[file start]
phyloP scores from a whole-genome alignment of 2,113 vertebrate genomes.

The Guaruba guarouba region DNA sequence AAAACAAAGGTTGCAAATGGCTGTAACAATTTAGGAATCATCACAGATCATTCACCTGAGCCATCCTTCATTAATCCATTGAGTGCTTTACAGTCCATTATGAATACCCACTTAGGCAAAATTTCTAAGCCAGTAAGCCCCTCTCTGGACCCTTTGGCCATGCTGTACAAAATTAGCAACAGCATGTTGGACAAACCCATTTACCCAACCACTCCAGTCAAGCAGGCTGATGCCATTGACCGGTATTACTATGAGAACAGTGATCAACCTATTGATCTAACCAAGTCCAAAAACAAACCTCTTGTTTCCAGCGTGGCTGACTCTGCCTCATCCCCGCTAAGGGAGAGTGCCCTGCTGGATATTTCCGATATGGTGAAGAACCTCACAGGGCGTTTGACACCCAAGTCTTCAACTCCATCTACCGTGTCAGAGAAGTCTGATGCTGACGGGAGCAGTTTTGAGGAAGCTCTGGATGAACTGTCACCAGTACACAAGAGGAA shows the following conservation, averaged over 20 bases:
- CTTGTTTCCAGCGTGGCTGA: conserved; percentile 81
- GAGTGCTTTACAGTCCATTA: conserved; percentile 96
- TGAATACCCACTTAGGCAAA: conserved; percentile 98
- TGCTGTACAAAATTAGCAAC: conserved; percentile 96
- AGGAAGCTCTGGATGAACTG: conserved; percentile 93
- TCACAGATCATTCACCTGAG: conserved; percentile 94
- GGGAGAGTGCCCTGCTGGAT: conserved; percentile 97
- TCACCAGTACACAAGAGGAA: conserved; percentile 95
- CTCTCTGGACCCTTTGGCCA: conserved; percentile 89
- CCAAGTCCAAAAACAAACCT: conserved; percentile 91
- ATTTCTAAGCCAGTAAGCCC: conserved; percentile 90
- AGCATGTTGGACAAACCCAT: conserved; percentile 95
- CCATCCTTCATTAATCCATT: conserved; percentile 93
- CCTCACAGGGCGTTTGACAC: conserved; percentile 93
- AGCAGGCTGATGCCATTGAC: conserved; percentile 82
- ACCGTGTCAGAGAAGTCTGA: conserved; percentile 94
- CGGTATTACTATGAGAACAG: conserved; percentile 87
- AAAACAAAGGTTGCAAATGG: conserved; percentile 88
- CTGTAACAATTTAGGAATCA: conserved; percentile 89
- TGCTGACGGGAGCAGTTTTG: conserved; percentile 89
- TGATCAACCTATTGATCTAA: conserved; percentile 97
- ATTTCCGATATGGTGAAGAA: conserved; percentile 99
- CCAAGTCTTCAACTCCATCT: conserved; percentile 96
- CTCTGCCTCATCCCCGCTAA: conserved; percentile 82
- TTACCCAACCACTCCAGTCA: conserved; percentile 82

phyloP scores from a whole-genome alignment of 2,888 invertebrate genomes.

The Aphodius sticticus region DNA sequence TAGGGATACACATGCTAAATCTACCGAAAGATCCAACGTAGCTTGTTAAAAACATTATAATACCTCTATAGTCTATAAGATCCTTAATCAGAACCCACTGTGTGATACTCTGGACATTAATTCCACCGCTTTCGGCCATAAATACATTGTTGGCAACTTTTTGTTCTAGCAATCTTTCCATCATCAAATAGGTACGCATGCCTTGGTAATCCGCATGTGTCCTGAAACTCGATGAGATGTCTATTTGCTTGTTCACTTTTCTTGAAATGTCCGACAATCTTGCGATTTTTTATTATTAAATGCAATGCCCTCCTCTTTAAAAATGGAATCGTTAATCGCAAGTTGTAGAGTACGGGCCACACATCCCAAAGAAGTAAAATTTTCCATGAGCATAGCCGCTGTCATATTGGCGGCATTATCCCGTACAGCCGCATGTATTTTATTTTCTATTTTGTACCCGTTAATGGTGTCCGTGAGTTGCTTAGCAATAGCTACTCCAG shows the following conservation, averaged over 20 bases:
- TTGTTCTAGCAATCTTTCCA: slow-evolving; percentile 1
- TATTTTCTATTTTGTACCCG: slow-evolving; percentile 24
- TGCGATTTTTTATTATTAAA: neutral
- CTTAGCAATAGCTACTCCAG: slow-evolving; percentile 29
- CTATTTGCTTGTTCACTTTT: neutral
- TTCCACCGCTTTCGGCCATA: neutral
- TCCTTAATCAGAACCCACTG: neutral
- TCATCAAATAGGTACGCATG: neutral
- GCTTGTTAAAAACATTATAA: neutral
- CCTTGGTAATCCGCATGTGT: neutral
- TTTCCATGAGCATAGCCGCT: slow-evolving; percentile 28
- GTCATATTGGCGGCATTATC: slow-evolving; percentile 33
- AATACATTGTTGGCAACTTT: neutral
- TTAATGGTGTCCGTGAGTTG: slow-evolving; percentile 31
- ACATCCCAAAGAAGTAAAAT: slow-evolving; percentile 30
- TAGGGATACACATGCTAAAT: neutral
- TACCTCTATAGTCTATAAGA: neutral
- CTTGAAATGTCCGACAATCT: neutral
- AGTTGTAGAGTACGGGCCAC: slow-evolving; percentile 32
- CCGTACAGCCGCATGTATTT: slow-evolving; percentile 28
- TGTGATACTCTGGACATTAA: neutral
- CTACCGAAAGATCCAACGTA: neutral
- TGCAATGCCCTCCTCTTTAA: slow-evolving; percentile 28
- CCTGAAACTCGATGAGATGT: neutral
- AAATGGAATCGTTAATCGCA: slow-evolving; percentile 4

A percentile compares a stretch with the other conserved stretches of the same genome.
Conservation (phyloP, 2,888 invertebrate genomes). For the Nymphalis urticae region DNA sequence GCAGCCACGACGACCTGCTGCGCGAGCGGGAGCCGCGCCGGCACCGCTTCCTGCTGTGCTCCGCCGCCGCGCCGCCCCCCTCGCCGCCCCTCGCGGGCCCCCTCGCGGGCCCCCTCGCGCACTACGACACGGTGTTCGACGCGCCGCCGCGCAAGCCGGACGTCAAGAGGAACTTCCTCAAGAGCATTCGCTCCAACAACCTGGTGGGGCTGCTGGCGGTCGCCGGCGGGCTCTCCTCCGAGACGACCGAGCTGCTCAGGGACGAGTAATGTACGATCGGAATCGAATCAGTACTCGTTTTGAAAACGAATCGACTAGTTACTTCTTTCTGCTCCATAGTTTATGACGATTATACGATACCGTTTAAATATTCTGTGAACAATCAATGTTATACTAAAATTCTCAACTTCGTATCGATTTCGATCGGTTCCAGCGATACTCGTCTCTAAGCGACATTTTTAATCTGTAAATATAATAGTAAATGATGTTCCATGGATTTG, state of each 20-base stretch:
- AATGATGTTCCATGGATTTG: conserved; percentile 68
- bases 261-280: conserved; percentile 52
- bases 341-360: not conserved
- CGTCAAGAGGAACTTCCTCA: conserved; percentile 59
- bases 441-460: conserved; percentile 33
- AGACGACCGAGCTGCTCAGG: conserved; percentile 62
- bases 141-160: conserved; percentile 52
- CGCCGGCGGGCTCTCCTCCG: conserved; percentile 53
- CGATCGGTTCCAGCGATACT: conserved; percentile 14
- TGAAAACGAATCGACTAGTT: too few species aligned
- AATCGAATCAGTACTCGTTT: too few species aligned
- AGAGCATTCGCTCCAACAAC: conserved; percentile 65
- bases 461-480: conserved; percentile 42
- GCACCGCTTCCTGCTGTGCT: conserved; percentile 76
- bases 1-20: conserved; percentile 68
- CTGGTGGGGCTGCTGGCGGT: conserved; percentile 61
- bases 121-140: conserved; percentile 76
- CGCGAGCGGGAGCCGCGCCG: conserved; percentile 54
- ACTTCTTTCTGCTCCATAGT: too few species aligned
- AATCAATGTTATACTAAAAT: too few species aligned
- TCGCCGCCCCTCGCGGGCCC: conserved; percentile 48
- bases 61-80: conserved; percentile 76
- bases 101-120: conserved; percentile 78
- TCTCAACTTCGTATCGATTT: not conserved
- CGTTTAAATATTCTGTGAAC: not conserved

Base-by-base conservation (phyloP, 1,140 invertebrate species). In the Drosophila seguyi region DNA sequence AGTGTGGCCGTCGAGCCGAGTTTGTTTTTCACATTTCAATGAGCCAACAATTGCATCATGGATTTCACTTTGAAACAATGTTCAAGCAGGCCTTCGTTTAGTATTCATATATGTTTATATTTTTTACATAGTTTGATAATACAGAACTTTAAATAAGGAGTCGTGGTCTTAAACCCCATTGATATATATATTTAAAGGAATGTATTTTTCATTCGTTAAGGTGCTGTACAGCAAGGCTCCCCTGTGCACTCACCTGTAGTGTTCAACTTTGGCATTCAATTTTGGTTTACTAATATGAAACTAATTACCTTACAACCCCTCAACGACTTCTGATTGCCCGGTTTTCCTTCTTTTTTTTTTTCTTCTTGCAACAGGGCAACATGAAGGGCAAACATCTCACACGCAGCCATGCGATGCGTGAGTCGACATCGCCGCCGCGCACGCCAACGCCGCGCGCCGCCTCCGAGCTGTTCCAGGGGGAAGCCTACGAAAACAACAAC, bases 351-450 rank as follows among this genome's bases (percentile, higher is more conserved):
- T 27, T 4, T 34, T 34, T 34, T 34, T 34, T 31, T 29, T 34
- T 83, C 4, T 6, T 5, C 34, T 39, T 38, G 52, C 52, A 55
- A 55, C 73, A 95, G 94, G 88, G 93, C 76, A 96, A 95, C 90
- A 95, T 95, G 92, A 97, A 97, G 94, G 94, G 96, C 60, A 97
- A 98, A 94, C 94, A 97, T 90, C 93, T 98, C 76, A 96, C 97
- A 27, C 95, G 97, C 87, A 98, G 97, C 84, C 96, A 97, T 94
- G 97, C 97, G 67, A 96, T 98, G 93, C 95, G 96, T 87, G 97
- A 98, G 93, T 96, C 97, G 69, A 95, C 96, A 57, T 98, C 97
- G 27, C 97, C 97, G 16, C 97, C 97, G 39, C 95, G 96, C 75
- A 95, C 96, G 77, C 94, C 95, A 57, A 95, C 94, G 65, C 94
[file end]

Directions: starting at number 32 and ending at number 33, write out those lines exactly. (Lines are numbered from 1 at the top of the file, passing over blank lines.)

- TGCGATTTTTTATTATTAAA: neutral
- CTTAGCAATAGCTACTCCAG: slow-evolving; percentile 29